ORANGE’S young AFL players won’t have to worry about changes to the game following an announcement by the national body of the code to dispense with a scoreboard, ladder and match results.
“All our junior players already play under a system where that doesn’t happen and our main emphasis is on learning the skills of the game,” said Orange Tigers spokesperson Nicole Pearce.
Mrs Pearce said the club takes a low key approach to any competition in the sport for young children up to the age of 12.
“Our kids play under the Auskick system where they play with a different team each week, and their positions change around to give them more skills and variety,” she said.
“We don’t keep score,” she said.
Mrs Pearce said children under 12 just turn up to their game on Sunday mornings with training only introduced once a week when junior players progress to the under 12 age group, when scoring is also introduced.
“It’s interesting, but even the young ones playing a sport where there is no scoring actually keep score themselves"
National development manager of the AFL Josh Vanderloo said the new rules to be introduced Australia wide were put together with a focus on children enjoying the game without the pressure of coming up trumps with the top score at the end.
Regional co-ordinator of the Active After School communities program Beth Shea, who has been involved in junior and senior hockey for years, said the initiative backs up research findings children have to enjoy themselves in their chosen sport which will encourage them to stick at it and involves the two-pronged approach encompassing participation and enjoyment.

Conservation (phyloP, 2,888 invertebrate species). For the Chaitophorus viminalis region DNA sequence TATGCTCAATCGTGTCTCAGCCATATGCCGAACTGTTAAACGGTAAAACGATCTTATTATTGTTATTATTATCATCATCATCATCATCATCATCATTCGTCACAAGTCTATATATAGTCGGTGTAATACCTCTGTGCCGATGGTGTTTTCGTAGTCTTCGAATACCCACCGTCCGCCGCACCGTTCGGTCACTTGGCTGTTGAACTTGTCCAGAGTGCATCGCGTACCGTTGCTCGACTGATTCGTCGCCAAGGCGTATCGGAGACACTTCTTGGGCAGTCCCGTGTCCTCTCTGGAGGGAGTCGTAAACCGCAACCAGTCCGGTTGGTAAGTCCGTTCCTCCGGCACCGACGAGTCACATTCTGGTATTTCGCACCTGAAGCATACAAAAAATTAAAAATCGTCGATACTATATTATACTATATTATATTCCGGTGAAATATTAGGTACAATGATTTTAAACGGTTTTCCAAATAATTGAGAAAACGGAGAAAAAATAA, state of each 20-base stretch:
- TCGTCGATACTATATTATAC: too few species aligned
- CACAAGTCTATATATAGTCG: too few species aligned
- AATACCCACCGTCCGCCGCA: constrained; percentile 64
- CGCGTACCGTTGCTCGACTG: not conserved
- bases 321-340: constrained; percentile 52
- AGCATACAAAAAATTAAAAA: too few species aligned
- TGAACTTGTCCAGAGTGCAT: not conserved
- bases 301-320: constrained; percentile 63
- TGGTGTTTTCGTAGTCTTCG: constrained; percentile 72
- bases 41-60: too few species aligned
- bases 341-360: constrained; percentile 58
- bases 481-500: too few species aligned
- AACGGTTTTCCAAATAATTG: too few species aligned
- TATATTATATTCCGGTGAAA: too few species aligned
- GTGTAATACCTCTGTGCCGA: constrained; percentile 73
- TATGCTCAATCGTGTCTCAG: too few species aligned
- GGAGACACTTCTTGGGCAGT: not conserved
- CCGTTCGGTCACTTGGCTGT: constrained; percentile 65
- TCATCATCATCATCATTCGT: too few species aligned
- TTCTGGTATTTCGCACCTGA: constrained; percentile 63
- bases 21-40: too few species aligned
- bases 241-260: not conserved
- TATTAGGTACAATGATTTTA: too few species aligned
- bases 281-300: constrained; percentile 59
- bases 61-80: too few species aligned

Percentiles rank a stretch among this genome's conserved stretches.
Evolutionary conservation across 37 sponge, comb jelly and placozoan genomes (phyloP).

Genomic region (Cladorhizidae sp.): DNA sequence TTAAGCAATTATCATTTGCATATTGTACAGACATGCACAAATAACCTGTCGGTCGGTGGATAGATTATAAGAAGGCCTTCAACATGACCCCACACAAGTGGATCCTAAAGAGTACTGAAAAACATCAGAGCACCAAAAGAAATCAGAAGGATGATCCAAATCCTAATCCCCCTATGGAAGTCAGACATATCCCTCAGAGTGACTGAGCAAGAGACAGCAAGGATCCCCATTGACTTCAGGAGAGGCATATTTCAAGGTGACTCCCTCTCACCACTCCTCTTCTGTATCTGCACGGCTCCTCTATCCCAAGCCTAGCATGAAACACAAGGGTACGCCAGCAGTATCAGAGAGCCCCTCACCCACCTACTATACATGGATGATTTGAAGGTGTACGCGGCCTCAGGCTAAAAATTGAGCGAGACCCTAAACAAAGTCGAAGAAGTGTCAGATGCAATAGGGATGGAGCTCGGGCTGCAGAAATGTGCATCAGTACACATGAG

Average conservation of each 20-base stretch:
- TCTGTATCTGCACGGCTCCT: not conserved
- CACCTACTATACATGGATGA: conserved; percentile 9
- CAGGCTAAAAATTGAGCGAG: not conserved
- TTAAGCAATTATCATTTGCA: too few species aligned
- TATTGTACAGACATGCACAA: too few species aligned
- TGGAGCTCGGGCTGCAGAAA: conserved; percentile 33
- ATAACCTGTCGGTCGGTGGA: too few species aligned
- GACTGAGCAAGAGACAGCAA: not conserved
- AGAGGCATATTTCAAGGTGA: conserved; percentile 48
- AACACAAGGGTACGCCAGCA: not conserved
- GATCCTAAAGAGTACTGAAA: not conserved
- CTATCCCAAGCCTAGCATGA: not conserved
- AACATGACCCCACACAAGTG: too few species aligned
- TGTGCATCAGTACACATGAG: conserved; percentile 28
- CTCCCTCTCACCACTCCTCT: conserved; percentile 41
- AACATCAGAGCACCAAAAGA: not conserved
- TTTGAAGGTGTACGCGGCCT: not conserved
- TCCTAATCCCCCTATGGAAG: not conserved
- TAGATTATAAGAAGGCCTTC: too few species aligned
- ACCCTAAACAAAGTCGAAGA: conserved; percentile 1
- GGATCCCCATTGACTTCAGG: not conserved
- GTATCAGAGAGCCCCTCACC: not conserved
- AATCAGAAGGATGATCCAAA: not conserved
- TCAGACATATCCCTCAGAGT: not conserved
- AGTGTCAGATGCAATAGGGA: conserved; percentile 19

However she said maintaining a win/lose balance as children progress to higher age groups is heavily dependent on the competitive attitudes of coaches and parents.
“It’s interesting, but even the young ones playing a sport where there is no scoring actually keep score themselves.”
President of the Orange Netball Association Jacki Jasprizza agrees.
“There are a few kids who are just competitive, always keep score and know where everyone is on the ladder,” she said.
Mrs Jasprizza said however the association incorporates the NetSetGO system in Orange where netballers up to the age of 12 don’t play under a scoring system.
“So by the time they are 12 they are ready to take that next step up to the scoring system,” she said.
Representatives of Orange’s football [soccer] and rugby league associations have also said their clubs have a strong emphasis on playing for fun in their junior ranks with no scoring up until the age of 12.
Mrs Shea said one of the new initiatives being looked at by the Orange Hockey Association is to introduce a six-week twilight competition to give children an opportunity to gauge whether or not they want to continue.
“For some parents spending money to get all the gear, and pay the fees only to find their child doesn’t like the sport is not a positive experience,” she said.